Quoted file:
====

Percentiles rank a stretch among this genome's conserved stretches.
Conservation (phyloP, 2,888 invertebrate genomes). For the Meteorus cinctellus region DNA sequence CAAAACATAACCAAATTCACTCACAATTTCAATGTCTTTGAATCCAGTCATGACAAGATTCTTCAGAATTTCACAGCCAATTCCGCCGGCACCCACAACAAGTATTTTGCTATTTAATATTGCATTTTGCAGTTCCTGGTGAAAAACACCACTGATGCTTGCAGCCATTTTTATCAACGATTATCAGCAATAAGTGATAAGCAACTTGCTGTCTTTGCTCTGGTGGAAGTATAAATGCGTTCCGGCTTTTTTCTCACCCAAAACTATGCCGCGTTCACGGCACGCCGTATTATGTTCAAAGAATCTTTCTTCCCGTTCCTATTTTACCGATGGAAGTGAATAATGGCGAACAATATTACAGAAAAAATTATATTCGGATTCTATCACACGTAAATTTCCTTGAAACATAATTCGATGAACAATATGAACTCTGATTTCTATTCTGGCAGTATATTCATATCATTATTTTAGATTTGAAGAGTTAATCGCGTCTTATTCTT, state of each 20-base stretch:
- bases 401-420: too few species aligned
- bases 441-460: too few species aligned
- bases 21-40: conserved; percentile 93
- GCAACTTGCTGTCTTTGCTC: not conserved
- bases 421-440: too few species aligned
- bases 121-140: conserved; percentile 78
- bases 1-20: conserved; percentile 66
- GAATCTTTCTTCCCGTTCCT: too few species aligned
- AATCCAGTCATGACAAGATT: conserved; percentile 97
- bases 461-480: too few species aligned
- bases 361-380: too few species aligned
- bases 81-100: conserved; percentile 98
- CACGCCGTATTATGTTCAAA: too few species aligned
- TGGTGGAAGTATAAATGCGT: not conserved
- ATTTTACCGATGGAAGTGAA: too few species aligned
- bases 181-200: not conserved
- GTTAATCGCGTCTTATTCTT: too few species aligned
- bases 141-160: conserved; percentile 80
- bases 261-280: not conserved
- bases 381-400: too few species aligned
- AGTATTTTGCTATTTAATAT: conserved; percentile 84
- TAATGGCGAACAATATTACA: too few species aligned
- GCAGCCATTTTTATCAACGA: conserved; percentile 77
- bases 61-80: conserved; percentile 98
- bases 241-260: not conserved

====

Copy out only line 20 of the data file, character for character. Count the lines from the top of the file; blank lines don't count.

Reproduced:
- bases 141-160: conserved; percentile 80